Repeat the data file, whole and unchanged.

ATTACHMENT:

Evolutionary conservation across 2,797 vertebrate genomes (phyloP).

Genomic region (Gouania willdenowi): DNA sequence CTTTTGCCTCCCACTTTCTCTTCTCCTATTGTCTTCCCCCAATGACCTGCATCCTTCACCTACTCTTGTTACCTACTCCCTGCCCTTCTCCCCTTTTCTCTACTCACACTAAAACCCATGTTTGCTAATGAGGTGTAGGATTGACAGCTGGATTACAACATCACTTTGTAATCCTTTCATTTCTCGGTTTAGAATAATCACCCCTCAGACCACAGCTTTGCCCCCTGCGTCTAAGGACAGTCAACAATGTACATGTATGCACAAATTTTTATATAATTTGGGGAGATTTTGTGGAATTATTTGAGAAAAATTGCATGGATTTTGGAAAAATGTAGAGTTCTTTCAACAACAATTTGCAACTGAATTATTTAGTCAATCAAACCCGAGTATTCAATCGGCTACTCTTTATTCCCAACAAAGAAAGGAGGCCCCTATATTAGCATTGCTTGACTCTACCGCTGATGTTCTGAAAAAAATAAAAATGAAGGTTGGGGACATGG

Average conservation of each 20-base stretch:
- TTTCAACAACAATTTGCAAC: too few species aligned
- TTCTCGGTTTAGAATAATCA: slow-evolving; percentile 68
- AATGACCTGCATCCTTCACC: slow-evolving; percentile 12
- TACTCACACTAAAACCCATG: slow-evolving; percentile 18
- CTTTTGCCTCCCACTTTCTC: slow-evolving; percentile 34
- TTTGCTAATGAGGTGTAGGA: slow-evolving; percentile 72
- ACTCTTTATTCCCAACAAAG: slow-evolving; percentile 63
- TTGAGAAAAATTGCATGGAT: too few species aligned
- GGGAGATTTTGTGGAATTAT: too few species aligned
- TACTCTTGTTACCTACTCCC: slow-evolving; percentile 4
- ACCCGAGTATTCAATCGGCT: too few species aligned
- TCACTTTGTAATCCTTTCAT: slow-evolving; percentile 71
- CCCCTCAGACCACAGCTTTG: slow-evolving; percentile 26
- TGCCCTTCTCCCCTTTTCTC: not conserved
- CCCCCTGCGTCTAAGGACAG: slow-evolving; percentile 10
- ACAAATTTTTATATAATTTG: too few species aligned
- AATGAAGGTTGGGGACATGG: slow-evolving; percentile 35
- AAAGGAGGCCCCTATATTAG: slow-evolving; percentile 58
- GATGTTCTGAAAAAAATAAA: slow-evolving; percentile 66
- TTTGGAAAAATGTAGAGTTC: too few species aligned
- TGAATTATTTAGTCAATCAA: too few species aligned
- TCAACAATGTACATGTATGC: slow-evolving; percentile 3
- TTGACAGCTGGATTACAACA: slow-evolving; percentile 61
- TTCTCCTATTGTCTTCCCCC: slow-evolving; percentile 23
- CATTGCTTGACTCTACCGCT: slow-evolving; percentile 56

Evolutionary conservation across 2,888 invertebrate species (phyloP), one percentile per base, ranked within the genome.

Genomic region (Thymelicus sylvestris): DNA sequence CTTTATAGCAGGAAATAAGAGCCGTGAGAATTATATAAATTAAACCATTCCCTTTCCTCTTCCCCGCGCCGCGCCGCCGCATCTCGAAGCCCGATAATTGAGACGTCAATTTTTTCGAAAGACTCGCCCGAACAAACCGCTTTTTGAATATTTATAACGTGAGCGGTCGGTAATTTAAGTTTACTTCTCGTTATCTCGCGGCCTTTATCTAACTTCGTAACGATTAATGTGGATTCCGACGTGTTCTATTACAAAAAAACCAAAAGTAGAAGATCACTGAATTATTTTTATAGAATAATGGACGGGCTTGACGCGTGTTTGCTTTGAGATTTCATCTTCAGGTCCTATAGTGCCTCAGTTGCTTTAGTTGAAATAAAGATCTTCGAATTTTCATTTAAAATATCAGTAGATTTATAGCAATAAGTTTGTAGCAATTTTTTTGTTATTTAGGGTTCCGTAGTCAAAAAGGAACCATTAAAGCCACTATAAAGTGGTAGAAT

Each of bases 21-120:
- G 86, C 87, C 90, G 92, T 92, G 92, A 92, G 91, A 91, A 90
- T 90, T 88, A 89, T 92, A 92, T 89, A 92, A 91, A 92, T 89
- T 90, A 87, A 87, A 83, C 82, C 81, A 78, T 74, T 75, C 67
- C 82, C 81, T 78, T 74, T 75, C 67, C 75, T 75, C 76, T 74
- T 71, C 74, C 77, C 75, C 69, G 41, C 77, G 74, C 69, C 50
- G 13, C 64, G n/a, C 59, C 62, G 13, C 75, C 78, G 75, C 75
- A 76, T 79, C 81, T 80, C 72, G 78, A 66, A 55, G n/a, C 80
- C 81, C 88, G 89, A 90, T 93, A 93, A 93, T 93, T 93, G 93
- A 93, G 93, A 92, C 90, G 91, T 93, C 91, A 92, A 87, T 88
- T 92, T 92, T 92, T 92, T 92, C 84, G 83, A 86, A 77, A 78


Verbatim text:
Evolutionary conservation across 2,797 vertebrate genomes (phyloP).

Genomic region (Gouania willdenowi): DNA sequence CTTTTGCCTCCCACTTTCTCTTCTCCTATTGTCTTCCCCCAATGACCTGCATCCTTCACCTACTCTTGTTACCTACTCCCTGCCCTTCTCCCCTTTTCTCTACTCACACTAAAACCCATGTTTGCTAATGAGGTGTAGGATTGACAGCTGGATTACAACATCACTTTGTAATCCTTTCATTTCTCGGTTTAGAATAATCACCCCTCAGACCACAGCTTTGCCCCCTGCGTCTAAGGACAGTCAACAATGTACATGTATGCACAAATTTTTATATAATTTGGGGAGATTTTGTGGAATTATTTGAGAAAAATTGCATGGATTTTGGAAAAATGTAGAGTTCTTTCAACAACAATTTGCAACTGAATTATTTAGTCAATCAAACCCGAGTATTCAATCGGCTACTCTTTATTCCCAACAAAGAAAGGAGGCCCCTATATTAGCATTGCTTGACTCTACCGCTGATGTTCTGAAAAAAATAAAAATGAAGGTTGGGGACATGG

Average conservation of each 20-base stretch:
- TTTCAACAACAATTTGCAAC: too few species aligned
- TTCTCGGTTTAGAATAATCA: slow-evolving; percentile 68
- AATGACCTGCATCCTTCACC: slow-evolving; percentile 12
- TACTCACACTAAAACCCATG: slow-evolving; percentile 18
- CTTTTGCCTCCCACTTTCTC: slow-evolving; percentile 34
- TTTGCTAATGAGGTGTAGGA: slow-evolving; percentile 72
- ACTCTTTATTCCCAACAAAG: slow-evolving; percentile 63
- TTGAGAAAAATTGCATGGAT: too few species aligned
- GGGAGATTTTGTGGAATTAT: too few species aligned
- TACTCTTGTTACCTACTCCC: slow-evolving; percentile 4
- ACCCGAGTATTCAATCGGCT: too few species aligned
- TCACTTTGTAATCCTTTCAT: slow-evolving; percentile 71
- CCCCTCAGACCACAGCTTTG: slow-evolving; percentile 26
- TGCCCTTCTCCCCTTTTCTC: not conserved
- CCCCCTGCGTCTAAGGACAG: slow-evolving; percentile 10
- ACAAATTTTTATATAATTTG: too few species aligned
- AATGAAGGTTGGGGACATGG: slow-evolving; percentile 35
- AAAGGAGGCCCCTATATTAG: slow-evolving; percentile 58
- GATGTTCTGAAAAAAATAAA: slow-evolving; percentile 66
- TTTGGAAAAATGTAGAGTTC: too few species aligned
- TGAATTATTTAGTCAATCAA: too few species aligned
- TCAACAATGTACATGTATGC: slow-evolving; percentile 3
- TTGACAGCTGGATTACAACA: slow-evolving; percentile 61
- TTCTCCTATTGTCTTCCCCC: slow-evolving; percentile 23
- CATTGCTTGACTCTACCGCT: slow-evolving; percentile 56

Evolutionary conservation across 2,888 invertebrate species (phyloP), one percentile per base, ranked within the genome.

Genomic region (Thymelicus sylvestris): DNA sequence CTTTATAGCAGGAAATAAGAGCCGTGAGAATTATATAAATTAAACCATTCCCTTTCCTCTTCCCCGCGCCGCGCCGCCGCATCTCGAAGCCCGATAATTGAGACGTCAATTTTTTCGAAAGACTCGCCCGAACAAACCGCTTTTTGAATATTTATAACGTGAGCGGTCGGTAATTTAAGTTTACTTCTCGTTATCTCGCGGCCTTTATCTAACTTCGTAACGATTAATGTGGATTCCGACGTGTTCTATTACAAAAAAACCAAAAGTAGAAGATCACTGAATTATTTTTATAGAATAATGGACGGGCTTGACGCGTGTTTGCTTTGAGATTTCATCTTCAGGTCCTATAGTGCCTCAGTTGCTTTAGTTGAAATAAAGATCTTCGAATTTTCATTTAAAATATCAGTAGATTTATAGCAATAAGTTTGTAGCAATTTTTTTGTTATTTAGGGTTCCGTAGTCAAAAAGGAACCATTAAAGCCACTATAAAGTGGTAGAAT

Each of bases 21-120:
- G 86, C 87, C 90, G 92, T 92, G 92, A 92, G 91, A 91, A 90
- T 90, T 88, A 89, T 92, A 92, T 89, A 92, A 91, A 92, T 89
- T 90, A 87, A 87, A 83, C 82, C 81, A 78, T 74, T 75, C 67
- C 82, C 81, T 78, T 74, T 75, C 67, C 75, T 75, C 76, T 74
- T 71, C 74, C 77, C 75, C 69, G 41, C 77, G 74, C 69, C 50
- G 13, C 64, G n/a, C 59, C 62, G 13, C 75, C 78, G 75, C 75
- A 76, T 79, C 81, T 80, C 72, G 78, A 66, A 55, G n/a, C 80
- C 81, C 88, G 89, A 90, T 93, A 93, A 93, T 93, T 93, G 93
- A 93, G 93, A 92, C 90, G 91, T 93, C 91, A 92, A 87, T 88
- T 92, T 92, T 92, T 92, T 92, C 84, G 83, A 86, A 77, A 78